Pre-race. The average temperature of my two longest runs this season was 20 F. Contrast that to 65 F at the start in Houston, soggy, muggy and we were promised bits of rain. The announcer warned we'd be routed to safety in the event of lightning within 10 miles of the course. I figured with the erstwhile rain, I'd be cooled enough and followed a "non hot" marathon pre-race routine. I had not had any water since I woke at 4:30 AM (Ok, I mean finally got out of bed, I didn't sleep), when I downed my usual 16 ounces. Hydration is good; port-a-sans stops are not.

The twin booms of the half marathon and marathon starting guns reverberated, and soon, I was off onto the wet streets of Houston with a steady rain that was seen more than felt.

I've broken into sections of the race that follow the "unofficial" splits that family / friends sent me from text messages / chip times as I crossed the various check points. My Garmin acted up before during and after the race, and I ended up losing all my data long before I could download it. I don't really remember many miles in great detail anyway, and it's best to take this in chunks.

5 K--25:02 (8:03 overall). My first real memory while running was my mouth being cotton dry, gasping dry, and I was parched. In the rain, ironically. I was on the farthest left of the field, knowing there was a 90 degree turn to the left coming up, but just before mile 2, the water stations were to the far right. I was wise to this trick, having experienced this in Boston--where I veered over, completely missing the water tables on the right, only to have them come up on the left and completely miss those too. Smarter runner... let the water come to me! Or, so I thought. Dumb runner, it never did. No water this split.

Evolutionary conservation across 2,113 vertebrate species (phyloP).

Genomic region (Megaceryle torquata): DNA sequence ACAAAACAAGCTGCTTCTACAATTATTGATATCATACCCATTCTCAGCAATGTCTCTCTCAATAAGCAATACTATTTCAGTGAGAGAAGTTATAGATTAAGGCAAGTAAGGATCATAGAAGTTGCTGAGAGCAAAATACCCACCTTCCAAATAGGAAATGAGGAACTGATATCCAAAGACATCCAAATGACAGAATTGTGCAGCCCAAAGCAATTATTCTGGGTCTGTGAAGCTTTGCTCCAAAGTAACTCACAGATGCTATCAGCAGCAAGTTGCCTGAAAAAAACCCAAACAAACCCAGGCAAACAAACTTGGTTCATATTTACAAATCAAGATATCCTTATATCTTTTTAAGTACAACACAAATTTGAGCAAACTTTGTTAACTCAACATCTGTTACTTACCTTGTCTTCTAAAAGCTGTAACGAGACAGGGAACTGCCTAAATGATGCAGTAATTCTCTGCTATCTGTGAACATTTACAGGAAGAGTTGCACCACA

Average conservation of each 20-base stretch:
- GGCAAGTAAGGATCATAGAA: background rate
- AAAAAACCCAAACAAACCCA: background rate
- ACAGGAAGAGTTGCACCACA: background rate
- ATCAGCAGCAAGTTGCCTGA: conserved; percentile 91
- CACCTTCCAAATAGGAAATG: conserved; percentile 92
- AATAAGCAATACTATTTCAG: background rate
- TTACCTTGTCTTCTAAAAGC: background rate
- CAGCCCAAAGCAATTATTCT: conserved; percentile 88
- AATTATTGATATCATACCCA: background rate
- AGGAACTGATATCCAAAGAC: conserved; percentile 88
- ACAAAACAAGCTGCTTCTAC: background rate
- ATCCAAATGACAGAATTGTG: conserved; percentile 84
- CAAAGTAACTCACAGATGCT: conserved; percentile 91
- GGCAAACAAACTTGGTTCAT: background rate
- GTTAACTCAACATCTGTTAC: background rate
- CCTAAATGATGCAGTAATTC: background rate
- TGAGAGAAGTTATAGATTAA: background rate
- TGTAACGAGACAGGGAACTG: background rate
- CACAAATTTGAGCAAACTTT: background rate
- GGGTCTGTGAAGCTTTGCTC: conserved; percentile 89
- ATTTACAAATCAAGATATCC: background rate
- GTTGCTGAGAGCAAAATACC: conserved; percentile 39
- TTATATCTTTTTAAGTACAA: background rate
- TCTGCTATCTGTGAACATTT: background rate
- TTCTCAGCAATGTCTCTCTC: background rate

Despite the thirst, during this period the miles were seductively easy. I was trying to slow down, but kept finding myself below 8:00. The pace didn't feel right. It felt too slow. Maybe my Garmin was wrong--it froze on me earlier, but then I was figuring the gun time vs. my start time and decided it must be right. I needed to slow it down to 8:11.

10K--50:21 (8:06 overall). At last, mile 4 there was a second water station. On the right. Crap. Well, I managed to get over, but got the tiniest tablespoon of Gatorade and I nearly choked on it. It was mile 6 before I managed to grab two cups and downed them both without slowing. This would probably mark the beginnings of why this race was a struggle--it was warmish, quite humid, marked by occasional wind gusts and rain. I got behind on water and electrolytes, and never was able to catch up.

Still, I'm nudging the pace up (trying to get to 8:11 and hold--which means slowing down), but the miles feel like water. I'm effortless. My legs feel fluid, and I think this just might be my day.

There are a few gentle "rollers" usually in the form of overpasses in the first 10K. None of them in particular are worth mentioning, or even troublesome--but they are there and keep it interesting.

15K--1:15:49 (8:08 overall). The next 5K are really flat, and still, I am feeling wonderfully well, attempting to pick up fluid at every stop, but I now realize I'd probably fallen way behind and somewhere in here, I can't logistically manage water without stopping, so I skip a station. I'm finding the 8:11s more often, and running all of this at 8:11 or 8:12 pace, right on target.